Like every corner house in Carroll Knolls, the corner house on our block was turned backward on its lot, a quirk introduced by the developer of the subdivision, who, having run short of money, sought variety without additional expense. The turned-around houses, as we kids called them, were not popular, perhaps because they seemed too public, their casement bedroom windows cranking open onto sunstruck asphalt streets. In actuality, it was the rest of the houses that were public, their picture windows offering dioramic glimpses of early-American sofas and Mediterranean-style pole lamps with mottled globes hanging like iridescent melons from wrought-iron chains. In order not to be seen walking across the living room to the kitchen in our pajamas, we had to close the Venetian blinds. The corner house on our block was secretive, as though it had turned its back on all of us, whether in superiority or shame, refusing to acknowledge even its own unkempt yard of yellowing zoysia grass. After its initial occupants moved away, the corner house remained vacant for months.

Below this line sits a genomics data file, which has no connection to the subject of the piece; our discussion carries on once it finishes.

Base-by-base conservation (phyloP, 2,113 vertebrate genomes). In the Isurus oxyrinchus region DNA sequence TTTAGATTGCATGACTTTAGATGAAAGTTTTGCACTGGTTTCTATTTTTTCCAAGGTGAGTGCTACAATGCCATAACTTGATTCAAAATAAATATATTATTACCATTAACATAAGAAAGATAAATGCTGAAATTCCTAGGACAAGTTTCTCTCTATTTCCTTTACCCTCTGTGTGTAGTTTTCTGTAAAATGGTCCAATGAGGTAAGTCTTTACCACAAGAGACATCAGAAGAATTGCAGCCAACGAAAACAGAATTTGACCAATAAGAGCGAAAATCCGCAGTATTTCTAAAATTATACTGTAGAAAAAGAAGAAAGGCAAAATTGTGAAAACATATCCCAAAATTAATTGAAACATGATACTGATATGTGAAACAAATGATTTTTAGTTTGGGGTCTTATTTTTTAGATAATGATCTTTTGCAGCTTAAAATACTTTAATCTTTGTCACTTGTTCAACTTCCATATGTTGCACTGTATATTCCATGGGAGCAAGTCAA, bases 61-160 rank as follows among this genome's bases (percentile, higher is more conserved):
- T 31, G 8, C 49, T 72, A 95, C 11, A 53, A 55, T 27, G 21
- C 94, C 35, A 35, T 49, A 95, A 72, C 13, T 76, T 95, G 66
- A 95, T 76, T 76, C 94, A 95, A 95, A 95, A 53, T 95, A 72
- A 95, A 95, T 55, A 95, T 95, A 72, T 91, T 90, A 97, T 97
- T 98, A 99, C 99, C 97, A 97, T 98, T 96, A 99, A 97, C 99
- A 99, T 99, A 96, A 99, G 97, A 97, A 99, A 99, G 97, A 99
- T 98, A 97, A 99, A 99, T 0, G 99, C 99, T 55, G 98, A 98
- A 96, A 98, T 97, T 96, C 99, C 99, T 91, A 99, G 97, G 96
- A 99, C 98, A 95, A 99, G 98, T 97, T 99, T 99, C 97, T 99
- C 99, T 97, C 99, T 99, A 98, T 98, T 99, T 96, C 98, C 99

The spring I was in sixth grade, it was sold. When I came down the block from school, I saw a moving van parked at its curb. “Careful with that!” a woman was shouting at a mover as he unloaded a tiered end table from the truck. He stared at her in silence. The veneer had already been splintered from the table’s edge, as though someone had nervously picked at it while watching TV. Then another mover walked from the truck carrying a child’s bicycle, a wire basket bolted over its thick rear tires, brightly colored plastic streamers dangling from its handlebars.
The woman looked at me. “What have you got there? In your hand.”
I was holding a scallop shell spray-painted gold, with imitation pearls along its edges. Mrs. Eidus, the art teacher who visited our class each Friday, had shown me how to make it.
“A hat pin tray,” I said. “It’s for my mother.”
“It’s real pretty.” She glanced up the street as though trying to guess which house I belonged to. “I’m Mrs. Tyree,” she said, “and I’ve got a boy about your age. His daddy’s bringing him tonight, in the new Plymouth. I bet you haven’t sat in a new Plymouth.”